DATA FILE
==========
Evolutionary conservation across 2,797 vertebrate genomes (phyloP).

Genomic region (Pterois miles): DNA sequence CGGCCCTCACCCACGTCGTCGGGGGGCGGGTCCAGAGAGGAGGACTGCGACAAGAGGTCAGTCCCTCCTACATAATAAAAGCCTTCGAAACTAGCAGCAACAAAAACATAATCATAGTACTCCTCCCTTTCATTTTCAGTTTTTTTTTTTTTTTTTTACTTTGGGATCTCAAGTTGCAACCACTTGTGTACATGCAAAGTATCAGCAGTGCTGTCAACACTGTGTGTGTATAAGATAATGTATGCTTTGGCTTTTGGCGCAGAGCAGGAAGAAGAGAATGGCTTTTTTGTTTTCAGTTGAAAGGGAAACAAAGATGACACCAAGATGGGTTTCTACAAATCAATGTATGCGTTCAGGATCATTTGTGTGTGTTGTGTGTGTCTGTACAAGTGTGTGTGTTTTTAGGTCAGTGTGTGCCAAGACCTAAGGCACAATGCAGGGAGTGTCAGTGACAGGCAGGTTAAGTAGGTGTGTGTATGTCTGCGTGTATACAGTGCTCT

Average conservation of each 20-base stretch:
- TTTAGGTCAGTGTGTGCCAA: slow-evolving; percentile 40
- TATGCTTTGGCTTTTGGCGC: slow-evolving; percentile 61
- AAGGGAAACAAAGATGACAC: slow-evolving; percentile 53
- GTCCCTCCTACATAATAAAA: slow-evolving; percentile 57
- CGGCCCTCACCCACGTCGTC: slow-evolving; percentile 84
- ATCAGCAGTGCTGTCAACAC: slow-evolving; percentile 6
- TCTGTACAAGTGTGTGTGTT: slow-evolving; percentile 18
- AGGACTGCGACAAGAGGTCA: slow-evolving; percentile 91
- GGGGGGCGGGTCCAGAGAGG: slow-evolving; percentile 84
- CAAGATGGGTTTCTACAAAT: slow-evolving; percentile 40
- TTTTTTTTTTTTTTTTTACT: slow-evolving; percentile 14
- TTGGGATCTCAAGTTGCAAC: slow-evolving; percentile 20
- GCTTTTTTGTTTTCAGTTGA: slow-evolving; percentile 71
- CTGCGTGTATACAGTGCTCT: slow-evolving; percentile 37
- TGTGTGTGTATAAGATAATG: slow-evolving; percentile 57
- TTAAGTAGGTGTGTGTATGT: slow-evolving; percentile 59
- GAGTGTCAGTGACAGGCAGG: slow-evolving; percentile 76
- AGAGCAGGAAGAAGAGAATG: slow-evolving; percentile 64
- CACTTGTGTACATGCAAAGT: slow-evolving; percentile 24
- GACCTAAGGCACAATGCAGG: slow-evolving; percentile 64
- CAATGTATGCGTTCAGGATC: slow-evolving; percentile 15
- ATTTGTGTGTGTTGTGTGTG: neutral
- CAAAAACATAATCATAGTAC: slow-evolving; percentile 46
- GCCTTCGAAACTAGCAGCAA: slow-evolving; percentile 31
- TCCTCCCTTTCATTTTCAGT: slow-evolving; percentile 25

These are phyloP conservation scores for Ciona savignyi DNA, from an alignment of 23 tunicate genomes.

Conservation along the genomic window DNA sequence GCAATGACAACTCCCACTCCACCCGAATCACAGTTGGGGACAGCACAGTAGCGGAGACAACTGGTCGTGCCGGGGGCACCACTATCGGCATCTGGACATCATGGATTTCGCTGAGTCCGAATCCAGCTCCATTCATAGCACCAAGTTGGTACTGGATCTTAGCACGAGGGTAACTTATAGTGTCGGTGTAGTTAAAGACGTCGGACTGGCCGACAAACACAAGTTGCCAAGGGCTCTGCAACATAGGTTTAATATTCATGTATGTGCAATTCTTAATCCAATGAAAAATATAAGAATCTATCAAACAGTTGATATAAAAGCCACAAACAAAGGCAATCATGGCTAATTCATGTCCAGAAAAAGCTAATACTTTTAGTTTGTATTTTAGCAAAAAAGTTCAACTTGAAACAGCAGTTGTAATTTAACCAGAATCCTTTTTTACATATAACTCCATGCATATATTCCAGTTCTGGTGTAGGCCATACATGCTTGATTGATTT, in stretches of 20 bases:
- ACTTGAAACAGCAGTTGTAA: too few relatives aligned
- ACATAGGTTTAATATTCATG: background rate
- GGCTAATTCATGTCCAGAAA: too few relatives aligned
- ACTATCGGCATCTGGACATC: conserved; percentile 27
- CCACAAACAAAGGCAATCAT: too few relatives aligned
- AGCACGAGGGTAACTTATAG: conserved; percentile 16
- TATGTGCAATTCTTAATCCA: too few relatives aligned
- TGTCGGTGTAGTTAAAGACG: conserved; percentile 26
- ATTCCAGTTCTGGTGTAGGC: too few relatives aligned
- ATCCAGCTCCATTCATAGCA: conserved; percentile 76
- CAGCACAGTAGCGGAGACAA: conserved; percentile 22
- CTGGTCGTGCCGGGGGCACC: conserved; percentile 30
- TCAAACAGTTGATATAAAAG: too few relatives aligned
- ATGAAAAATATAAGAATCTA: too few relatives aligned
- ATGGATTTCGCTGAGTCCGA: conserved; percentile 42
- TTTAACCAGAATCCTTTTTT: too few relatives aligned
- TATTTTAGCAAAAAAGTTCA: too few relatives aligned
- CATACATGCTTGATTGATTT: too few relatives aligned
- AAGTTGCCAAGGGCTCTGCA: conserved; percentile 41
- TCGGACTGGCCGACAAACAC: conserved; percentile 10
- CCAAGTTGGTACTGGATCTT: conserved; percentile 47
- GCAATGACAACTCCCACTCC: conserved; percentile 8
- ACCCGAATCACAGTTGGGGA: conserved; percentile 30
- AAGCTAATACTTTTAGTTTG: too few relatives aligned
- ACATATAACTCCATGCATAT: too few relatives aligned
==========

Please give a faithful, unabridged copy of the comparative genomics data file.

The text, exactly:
Evolutionary conservation across 2,797 vertebrate genomes (phyloP).

Genomic region (Pterois miles): DNA sequence CGGCCCTCACCCACGTCGTCGGGGGGCGGGTCCAGAGAGGAGGACTGCGACAAGAGGTCAGTCCCTCCTACATAATAAAAGCCTTCGAAACTAGCAGCAACAAAAACATAATCATAGTACTCCTCCCTTTCATTTTCAGTTTTTTTTTTTTTTTTTTACTTTGGGATCTCAAGTTGCAACCACTTGTGTACATGCAAAGTATCAGCAGTGCTGTCAACACTGTGTGTGTATAAGATAATGTATGCTTTGGCTTTTGGCGCAGAGCAGGAAGAAGAGAATGGCTTTTTTGTTTTCAGTTGAAAGGGAAACAAAGATGACACCAAGATGGGTTTCTACAAATCAATGTATGCGTTCAGGATCATTTGTGTGTGTTGTGTGTGTCTGTACAAGTGTGTGTGTTTTTAGGTCAGTGTGTGCCAAGACCTAAGGCACAATGCAGGGAGTGTCAGTGACAGGCAGGTTAAGTAGGTGTGTGTATGTCTGCGTGTATACAGTGCTCT

Average conservation of each 20-base stretch:
- TTTAGGTCAGTGTGTGCCAA: slow-evolving; percentile 40
- TATGCTTTGGCTTTTGGCGC: slow-evolving; percentile 61
- AAGGGAAACAAAGATGACAC: slow-evolving; percentile 53
- GTCCCTCCTACATAATAAAA: slow-evolving; percentile 57
- CGGCCCTCACCCACGTCGTC: slow-evolving; percentile 84
- ATCAGCAGTGCTGTCAACAC: slow-evolving; percentile 6
- TCTGTACAAGTGTGTGTGTT: slow-evolving; percentile 18
- AGGACTGCGACAAGAGGTCA: slow-evolving; percentile 91
- GGGGGGCGGGTCCAGAGAGG: slow-evolving; percentile 84
- CAAGATGGGTTTCTACAAAT: slow-evolving; percentile 40
- TTTTTTTTTTTTTTTTTACT: slow-evolving; percentile 14
- TTGGGATCTCAAGTTGCAAC: slow-evolving; percentile 20
- GCTTTTTTGTTTTCAGTTGA: slow-evolving; percentile 71
- CTGCGTGTATACAGTGCTCT: slow-evolving; percentile 37
- TGTGTGTGTATAAGATAATG: slow-evolving; percentile 57
- TTAAGTAGGTGTGTGTATGT: slow-evolving; percentile 59
- GAGTGTCAGTGACAGGCAGG: slow-evolving; percentile 76
- AGAGCAGGAAGAAGAGAATG: slow-evolving; percentile 64
- CACTTGTGTACATGCAAAGT: slow-evolving; percentile 24
- GACCTAAGGCACAATGCAGG: slow-evolving; percentile 64
- CAATGTATGCGTTCAGGATC: slow-evolving; percentile 15
- ATTTGTGTGTGTTGTGTGTG: neutral
- CAAAAACATAATCATAGTAC: slow-evolving; percentile 46
- GCCTTCGAAACTAGCAGCAA: slow-evolving; percentile 31
- TCCTCCCTTTCATTTTCAGT: slow-evolving; percentile 25

These are phyloP conservation scores for Ciona savignyi DNA, from an alignment of 23 tunicate genomes.

Conservation along the genomic window DNA sequence GCAATGACAACTCCCACTCCACCCGAATCACAGTTGGGGACAGCACAGTAGCGGAGACAACTGGTCGTGCCGGGGGCACCACTATCGGCATCTGGACATCATGGATTTCGCTGAGTCCGAATCCAGCTCCATTCATAGCACCAAGTTGGTACTGGATCTTAGCACGAGGGTAACTTATAGTGTCGGTGTAGTTAAAGACGTCGGACTGGCCGACAAACACAAGTTGCCAAGGGCTCTGCAACATAGGTTTAATATTCATGTATGTGCAATTCTTAATCCAATGAAAAATATAAGAATCTATCAAACAGTTGATATAAAAGCCACAAACAAAGGCAATCATGGCTAATTCATGTCCAGAAAAAGCTAATACTTTTAGTTTGTATTTTAGCAAAAAAGTTCAACTTGAAACAGCAGTTGTAATTTAACCAGAATCCTTTTTTACATATAACTCCATGCATATATTCCAGTTCTGGTGTAGGCCATACATGCTTGATTGATTT, in stretches of 20 bases:
- ACTTGAAACAGCAGTTGTAA: too few relatives aligned
- ACATAGGTTTAATATTCATG: background rate
- GGCTAATTCATGTCCAGAAA: too few relatives aligned
- ACTATCGGCATCTGGACATC: conserved; percentile 27
- CCACAAACAAAGGCAATCAT: too few relatives aligned
- AGCACGAGGGTAACTTATAG: conserved; percentile 16
- TATGTGCAATTCTTAATCCA: too few relatives aligned
- TGTCGGTGTAGTTAAAGACG: conserved; percentile 26
- ATTCCAGTTCTGGTGTAGGC: too few relatives aligned
- ATCCAGCTCCATTCATAGCA: conserved; percentile 76
- CAGCACAGTAGCGGAGACAA: conserved; percentile 22
- CTGGTCGTGCCGGGGGCACC: conserved; percentile 30
- TCAAACAGTTGATATAAAAG: too few relatives aligned
- ATGAAAAATATAAGAATCTA: too few relatives aligned
- ATGGATTTCGCTGAGTCCGA: conserved; percentile 42
- TTTAACCAGAATCCTTTTTT: too few relatives aligned
- TATTTTAGCAAAAAAGTTCA: too few relatives aligned
- CATACATGCTTGATTGATTT: too few relatives aligned
- AAGTTGCCAAGGGCTCTGCA: conserved; percentile 41
- TCGGACTGGCCGACAAACAC: conserved; percentile 10
- CCAAGTTGGTACTGGATCTT: conserved; percentile 47
- GCAATGACAACTCCCACTCC: conserved; percentile 8
- ACCCGAATCACAGTTGGGGA: conserved; percentile 30
- AAGCTAATACTTTTAGTTTG: too few relatives aligned
- ACATATAACTCCATGCATAT: too few relatives aligned